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Is the family doctor a dead man walking?

I chaired and spoke at three conferences two weeks ago, and left very troubled. At one conference in London, where I described the pressures on general practice, I was challenged by an 80 year old, who said that he had an excellent service from ‘his personal doctor’. I asked the audience how many thought that they had access, as necessary, to a person they could call ‘their doctor’. Four put up their hands. I then asked how many would like to have someone that they could call ‘their family doctor’ and almost all the room put up their hands. The following day, I was speaking at the Primary Care Conference in Birmingham and asked the same question to the 350 GPs present. ‘How many of you,’ I asked, ‘would like to be able to offer patients a service that saw you as “their doctor” providing personal and continuing care?’. Around 80% put up their hands. I then asked how many were able to provide such care at present and barely ten raised their hands.

This is the biggest issue in general practice and should be a major general election issue. That is because England is on the verge of losing its ‘family doctors’, providing personal and continuing care to their patients. That is of concern not only to patients over 65 and those with long term or serious disease, who are known to want to have a personal advocate and an accountable doctor. It is what keeps patients out of hospital, reduces prescribing costs and frequency of attendance and made British general practice the envy of the western world. So why are we ditching ‘The family doctor’?

Some say it is a plot to break the current model of general practice. For my own money, it is simply because too many at the centre simply don’t understand what general practice does. They see GPs as generalists – jack of all trades – that can man the frontline of the health service offering a ‘doc in a box’ service that will filter admissions to hospital 7/7. The opposite is the case – impersonal care by ‘any old doc’ is expensive, duplicative and unsustainable. The current imperative of ‘access, access, access’– to any old GP doc – means that GP practices are now frontloading a massively increasing instant demand for ‘a doc’ and thus unable to offer access within sufficient time to a ‘doctor of your choice’. It has become an ‘either/or’ issue.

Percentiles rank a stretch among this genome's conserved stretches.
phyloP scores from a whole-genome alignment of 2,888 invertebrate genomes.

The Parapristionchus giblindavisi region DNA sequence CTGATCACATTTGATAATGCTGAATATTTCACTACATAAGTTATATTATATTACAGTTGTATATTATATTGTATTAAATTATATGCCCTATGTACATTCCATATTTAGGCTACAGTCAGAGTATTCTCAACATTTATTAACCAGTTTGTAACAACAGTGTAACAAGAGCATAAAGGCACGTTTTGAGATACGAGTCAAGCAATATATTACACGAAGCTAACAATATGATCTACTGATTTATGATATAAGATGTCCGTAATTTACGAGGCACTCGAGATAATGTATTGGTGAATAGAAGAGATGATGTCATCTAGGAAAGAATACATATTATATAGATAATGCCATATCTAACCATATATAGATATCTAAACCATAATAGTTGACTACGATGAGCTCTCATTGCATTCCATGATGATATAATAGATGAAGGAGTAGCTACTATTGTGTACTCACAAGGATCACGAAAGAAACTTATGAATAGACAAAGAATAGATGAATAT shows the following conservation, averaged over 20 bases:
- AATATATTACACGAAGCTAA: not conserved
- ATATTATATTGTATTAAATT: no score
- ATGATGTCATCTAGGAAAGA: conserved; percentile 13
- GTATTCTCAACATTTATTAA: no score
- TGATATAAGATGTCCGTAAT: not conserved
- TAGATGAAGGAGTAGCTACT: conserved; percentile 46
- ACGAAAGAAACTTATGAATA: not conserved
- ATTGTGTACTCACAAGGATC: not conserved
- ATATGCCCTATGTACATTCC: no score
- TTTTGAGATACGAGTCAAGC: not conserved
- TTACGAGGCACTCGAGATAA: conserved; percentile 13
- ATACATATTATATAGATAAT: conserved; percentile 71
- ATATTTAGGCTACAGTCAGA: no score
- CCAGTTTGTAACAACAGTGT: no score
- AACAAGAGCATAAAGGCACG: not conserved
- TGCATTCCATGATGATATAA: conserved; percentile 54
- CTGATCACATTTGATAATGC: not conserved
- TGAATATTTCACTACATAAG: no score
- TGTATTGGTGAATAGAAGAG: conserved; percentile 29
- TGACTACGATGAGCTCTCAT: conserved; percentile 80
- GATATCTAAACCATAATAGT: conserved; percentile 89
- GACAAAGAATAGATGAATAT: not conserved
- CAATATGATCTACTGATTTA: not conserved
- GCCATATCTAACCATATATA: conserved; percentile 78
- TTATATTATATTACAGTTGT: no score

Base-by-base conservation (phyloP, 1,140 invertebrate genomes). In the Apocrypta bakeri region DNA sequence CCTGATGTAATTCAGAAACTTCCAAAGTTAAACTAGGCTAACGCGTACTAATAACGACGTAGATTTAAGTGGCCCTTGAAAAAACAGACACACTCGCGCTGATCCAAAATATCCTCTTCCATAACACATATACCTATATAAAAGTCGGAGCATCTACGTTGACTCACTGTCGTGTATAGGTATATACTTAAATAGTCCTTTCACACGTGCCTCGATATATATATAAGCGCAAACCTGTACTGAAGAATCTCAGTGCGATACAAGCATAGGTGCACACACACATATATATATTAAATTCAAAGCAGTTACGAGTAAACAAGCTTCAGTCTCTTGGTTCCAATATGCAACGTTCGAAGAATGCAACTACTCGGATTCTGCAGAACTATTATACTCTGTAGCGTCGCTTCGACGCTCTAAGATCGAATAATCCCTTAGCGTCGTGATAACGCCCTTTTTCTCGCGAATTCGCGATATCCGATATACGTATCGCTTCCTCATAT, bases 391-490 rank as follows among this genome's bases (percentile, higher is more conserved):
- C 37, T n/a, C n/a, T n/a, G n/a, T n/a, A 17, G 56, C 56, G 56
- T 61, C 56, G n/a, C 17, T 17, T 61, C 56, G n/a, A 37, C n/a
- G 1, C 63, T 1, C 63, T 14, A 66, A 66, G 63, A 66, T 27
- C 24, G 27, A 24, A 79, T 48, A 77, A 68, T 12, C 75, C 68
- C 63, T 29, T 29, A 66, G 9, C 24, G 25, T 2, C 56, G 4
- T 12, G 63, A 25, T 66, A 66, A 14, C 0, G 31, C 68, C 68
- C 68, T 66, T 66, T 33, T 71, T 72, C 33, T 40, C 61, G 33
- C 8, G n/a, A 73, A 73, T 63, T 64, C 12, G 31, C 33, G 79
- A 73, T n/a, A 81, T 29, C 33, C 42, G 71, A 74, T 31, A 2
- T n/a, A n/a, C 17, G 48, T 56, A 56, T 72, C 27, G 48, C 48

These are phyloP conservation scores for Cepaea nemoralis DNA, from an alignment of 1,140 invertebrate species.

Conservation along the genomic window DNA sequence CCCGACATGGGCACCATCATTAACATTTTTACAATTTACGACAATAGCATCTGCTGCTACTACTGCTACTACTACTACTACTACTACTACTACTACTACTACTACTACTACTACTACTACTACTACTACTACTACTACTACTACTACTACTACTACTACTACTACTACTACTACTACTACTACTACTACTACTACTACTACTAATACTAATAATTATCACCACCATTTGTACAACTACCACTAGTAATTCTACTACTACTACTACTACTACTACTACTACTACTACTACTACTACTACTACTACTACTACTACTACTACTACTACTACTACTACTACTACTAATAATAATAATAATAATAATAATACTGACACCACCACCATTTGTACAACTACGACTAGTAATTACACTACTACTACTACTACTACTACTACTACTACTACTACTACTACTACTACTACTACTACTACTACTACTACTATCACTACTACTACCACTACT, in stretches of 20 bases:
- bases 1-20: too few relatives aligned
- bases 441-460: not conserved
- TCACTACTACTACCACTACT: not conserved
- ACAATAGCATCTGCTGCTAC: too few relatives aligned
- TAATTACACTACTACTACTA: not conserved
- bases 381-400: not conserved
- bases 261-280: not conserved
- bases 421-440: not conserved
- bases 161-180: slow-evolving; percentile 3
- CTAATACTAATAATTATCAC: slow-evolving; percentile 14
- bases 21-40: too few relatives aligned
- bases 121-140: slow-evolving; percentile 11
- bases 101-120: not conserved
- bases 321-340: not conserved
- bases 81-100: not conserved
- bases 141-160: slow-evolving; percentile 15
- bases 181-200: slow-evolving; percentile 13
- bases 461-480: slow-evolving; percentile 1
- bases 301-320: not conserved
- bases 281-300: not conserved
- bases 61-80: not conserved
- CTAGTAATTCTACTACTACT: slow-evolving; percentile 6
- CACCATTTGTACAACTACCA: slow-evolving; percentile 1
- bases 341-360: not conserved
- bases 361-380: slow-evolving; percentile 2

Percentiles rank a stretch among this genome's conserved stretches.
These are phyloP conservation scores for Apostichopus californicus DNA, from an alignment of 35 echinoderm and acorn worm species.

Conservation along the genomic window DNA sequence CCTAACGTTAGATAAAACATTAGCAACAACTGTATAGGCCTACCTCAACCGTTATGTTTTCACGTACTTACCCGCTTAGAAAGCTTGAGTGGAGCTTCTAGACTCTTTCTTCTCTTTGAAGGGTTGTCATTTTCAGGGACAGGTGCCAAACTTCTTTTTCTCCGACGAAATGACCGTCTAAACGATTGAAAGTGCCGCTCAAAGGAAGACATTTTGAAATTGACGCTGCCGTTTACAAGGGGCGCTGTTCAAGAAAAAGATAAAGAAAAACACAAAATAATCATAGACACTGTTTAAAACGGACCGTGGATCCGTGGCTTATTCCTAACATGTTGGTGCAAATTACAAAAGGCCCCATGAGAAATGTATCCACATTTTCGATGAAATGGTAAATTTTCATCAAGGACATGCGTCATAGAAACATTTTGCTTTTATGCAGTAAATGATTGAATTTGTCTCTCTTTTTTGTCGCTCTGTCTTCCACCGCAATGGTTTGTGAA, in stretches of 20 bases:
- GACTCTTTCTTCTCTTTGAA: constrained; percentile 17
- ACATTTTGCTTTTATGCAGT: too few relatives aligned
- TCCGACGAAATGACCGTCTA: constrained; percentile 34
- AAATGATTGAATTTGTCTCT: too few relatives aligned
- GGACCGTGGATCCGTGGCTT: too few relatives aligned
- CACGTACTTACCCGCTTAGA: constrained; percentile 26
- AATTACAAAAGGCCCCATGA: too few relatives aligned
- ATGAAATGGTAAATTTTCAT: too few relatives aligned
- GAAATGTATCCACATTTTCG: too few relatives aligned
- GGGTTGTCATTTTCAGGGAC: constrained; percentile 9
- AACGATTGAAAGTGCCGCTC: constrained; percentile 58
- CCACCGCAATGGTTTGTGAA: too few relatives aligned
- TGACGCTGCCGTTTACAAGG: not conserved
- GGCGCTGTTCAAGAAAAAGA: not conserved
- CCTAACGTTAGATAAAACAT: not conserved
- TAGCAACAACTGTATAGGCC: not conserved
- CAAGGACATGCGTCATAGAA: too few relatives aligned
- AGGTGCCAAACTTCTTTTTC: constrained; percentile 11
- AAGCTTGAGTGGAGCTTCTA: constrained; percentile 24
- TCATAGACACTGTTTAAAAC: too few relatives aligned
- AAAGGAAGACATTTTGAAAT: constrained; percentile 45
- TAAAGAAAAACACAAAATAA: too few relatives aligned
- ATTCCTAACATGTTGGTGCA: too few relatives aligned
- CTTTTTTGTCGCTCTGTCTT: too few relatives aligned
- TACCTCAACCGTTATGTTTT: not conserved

After 35 years of being ‘educated’ by my patients, I think I do know what they really want. Firstly, they want access within a week or so to a doctor to whom they can relate and, ideally, whom they regard as ‘their family doctor’. Otherwise and out of hours and weekends, they simply want rapid access to a doctor that can treat their urgent problem efficiently and effectively. Providing a 7/7 routine appointment ‘doc in a box’ service is not cost efficient or likely to reduce secondary care demand. Demanding it is likely to lead to more early GP retirements and a drying up of the dwindling number of doctors that want to become GPs. Patients and the public now need an open and honest debate on what they want, which includes the checks and balances of what they can afford within current means.

Incidentally, I asked that conference in Birmingham whether any had yet seen benefits from the GP Forward View. Disappointingly, of 350 GPs, none said that they had.

Dr Michael Dixon is a GP in Devon and former chair of the NHS Alliance